Alice: A natural choice would be to require that the second force evaluation takes place in the middle of the time step , while the third force evaluation takes place at the end of the step . With these two extra conditions, barring unforeseen complications, we can expect to find a unique solution.

Let's check that. By substituting our two conditions into the four boxed equations we found above, we get:

The second and third equations above can be solved readily to find and , after which the first equation yields . The last equation then gives which implies . We thus arrive at the following third-order scheme:

Bob: Good! This is indeed one of the classical third-order Runge-Kutta algorithms.

Alice: Another natural choice is to spread the force calculations evenly over the interval, at times , , and , before starting the calculations for the new step at time .

Bob: Such a scheme obviously cannot be used for our current purposes. You need the third force calculation at the very end of the step, otherwise there is nothing to recycle.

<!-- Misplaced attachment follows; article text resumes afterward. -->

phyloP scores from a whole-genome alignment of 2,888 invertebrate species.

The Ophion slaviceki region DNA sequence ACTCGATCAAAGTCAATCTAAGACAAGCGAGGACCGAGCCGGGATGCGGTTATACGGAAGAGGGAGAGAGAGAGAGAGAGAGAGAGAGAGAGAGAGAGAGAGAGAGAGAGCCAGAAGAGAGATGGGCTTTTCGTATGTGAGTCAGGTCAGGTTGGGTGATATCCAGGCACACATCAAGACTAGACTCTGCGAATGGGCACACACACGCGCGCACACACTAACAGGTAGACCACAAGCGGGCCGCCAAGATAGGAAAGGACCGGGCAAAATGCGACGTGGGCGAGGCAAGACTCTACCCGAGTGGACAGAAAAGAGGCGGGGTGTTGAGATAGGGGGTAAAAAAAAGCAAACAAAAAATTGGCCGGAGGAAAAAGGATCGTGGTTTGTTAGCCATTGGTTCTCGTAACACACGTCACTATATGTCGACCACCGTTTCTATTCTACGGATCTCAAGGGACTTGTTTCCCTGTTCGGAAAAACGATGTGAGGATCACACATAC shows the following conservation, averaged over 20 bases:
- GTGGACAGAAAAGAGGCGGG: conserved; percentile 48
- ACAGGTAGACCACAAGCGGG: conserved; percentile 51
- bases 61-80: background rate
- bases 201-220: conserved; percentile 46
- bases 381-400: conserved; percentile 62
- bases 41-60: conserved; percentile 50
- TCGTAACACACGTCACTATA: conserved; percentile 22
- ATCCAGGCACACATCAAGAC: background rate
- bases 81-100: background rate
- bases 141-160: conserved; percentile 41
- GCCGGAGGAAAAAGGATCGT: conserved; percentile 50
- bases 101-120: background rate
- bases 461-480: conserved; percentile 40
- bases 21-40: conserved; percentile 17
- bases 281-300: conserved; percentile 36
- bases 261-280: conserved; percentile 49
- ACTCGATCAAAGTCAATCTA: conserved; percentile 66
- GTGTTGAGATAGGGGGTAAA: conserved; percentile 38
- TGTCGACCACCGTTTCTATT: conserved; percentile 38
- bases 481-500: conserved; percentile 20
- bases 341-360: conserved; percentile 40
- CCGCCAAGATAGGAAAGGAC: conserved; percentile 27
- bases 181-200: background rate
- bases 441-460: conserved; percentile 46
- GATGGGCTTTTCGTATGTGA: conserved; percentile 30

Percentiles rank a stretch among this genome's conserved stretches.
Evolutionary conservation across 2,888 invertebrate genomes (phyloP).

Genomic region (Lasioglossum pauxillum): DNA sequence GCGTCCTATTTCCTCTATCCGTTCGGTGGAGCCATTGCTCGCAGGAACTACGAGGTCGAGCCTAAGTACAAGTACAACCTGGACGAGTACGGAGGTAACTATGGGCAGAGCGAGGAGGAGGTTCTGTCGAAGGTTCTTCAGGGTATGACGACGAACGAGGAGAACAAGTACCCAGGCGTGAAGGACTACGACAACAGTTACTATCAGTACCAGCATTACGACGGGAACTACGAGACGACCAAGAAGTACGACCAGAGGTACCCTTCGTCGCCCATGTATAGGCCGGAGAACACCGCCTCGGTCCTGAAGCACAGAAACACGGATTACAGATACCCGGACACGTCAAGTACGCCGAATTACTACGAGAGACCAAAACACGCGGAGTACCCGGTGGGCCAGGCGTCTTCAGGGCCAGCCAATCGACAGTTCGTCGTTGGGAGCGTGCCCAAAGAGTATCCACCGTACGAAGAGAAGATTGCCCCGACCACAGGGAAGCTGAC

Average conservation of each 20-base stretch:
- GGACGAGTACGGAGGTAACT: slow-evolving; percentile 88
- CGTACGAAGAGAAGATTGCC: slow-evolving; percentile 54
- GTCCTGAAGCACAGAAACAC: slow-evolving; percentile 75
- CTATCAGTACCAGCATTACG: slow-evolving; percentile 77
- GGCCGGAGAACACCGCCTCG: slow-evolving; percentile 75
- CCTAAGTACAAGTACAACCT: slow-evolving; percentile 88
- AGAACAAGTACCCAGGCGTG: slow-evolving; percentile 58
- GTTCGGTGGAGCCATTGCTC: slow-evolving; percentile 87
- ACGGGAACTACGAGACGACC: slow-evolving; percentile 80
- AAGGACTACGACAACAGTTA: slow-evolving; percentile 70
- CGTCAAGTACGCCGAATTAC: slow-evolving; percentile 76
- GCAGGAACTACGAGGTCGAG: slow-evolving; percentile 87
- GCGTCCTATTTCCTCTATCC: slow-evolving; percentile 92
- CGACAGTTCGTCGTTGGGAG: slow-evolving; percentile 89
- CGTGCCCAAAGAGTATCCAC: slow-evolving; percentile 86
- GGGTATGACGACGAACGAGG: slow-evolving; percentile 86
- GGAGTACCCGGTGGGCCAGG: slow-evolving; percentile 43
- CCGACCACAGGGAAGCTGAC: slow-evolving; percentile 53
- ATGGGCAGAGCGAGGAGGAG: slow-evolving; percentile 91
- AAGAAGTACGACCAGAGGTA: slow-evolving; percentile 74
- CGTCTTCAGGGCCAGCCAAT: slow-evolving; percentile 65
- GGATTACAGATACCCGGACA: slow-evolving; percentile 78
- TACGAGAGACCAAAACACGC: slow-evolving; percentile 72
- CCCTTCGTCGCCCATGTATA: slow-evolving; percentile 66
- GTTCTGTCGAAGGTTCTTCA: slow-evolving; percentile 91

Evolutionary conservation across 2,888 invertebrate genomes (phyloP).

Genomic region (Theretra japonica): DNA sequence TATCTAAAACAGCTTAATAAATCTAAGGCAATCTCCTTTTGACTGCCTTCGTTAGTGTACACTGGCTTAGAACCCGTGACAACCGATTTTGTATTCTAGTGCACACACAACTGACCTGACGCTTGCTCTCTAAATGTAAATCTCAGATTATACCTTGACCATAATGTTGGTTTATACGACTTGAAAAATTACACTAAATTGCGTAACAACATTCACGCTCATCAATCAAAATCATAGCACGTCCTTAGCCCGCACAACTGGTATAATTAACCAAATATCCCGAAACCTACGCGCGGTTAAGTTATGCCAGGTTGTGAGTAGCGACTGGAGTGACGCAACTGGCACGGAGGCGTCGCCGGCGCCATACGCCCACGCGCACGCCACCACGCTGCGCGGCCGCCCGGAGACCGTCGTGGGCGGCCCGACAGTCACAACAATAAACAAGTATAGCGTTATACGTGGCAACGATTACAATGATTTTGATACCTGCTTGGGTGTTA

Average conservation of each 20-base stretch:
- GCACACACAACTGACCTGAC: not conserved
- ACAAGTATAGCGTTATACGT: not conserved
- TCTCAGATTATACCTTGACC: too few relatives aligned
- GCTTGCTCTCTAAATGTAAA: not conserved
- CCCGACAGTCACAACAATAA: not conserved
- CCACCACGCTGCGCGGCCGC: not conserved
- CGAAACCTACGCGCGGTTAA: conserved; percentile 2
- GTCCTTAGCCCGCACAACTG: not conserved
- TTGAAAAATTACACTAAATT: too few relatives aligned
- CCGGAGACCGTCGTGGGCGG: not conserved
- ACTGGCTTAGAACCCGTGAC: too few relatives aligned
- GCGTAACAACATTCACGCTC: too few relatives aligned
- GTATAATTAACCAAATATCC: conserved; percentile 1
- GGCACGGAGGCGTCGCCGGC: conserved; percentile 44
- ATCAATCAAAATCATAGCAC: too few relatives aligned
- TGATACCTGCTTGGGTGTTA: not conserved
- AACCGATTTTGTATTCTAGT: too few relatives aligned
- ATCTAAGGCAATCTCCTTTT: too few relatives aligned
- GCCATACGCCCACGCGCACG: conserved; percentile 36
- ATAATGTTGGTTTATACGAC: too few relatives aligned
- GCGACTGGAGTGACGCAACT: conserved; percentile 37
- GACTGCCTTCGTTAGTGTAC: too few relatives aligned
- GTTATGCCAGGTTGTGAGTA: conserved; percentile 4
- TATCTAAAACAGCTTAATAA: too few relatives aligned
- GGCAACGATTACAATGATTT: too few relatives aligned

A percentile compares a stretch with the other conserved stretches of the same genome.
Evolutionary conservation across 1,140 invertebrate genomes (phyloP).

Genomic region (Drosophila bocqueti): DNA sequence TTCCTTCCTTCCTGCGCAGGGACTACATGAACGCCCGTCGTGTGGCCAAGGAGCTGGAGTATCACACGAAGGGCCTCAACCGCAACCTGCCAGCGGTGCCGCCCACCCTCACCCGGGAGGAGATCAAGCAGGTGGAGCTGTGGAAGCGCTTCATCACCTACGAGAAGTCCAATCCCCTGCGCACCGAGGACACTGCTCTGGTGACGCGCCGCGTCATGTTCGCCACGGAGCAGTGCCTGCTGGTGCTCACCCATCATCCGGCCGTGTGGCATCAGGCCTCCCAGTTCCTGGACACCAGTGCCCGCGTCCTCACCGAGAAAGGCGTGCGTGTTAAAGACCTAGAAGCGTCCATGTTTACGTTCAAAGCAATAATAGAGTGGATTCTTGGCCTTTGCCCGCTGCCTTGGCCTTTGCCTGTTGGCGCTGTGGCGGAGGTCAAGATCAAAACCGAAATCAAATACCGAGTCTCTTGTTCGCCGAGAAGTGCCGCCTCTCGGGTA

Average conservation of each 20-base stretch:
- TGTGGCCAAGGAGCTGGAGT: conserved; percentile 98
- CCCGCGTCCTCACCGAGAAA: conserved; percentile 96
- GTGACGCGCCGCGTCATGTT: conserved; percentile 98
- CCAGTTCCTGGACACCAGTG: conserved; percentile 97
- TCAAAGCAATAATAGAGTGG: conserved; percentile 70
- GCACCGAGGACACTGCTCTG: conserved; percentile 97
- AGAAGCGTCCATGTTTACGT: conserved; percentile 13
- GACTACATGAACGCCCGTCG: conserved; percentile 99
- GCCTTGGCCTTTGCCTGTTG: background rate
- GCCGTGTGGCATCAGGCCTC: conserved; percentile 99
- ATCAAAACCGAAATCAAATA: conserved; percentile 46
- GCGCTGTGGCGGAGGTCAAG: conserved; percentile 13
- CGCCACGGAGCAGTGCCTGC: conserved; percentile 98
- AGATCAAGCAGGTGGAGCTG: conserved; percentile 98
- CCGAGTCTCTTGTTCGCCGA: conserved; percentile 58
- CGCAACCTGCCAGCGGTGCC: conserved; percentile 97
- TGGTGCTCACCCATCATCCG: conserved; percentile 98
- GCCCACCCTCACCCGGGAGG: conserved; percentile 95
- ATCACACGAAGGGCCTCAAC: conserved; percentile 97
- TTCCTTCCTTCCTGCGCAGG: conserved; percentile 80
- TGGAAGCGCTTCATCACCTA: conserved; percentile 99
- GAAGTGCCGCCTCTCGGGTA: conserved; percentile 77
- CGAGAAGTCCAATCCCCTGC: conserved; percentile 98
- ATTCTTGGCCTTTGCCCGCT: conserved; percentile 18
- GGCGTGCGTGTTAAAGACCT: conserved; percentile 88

Alice: That is true, but you asked for example algorithms, and I expect this to lead to another well-known scheme, so let us derive it here on the side. If nothing else, it can function as a check on our calculations. We require that and . Plugging this into the four conditions we have found before leads to:

The second and third equations imply and , and whith the first equation we find . The last equation yields which then determines . We thus arrive at:

Bob: Right you are: an alternative classical third-order Runge-Kutta scheme. I agree, it is good to know that we can reproduce this.

2.7. Recycle Conditions

Alice: It is time to return to our original objective, to find a third-order scheme that uses three force calculations per time step, two of which are computed anew, while the third one is being recycled from its use in the previous step. With two free parameters, we seem to have a good chance to find such a scheme.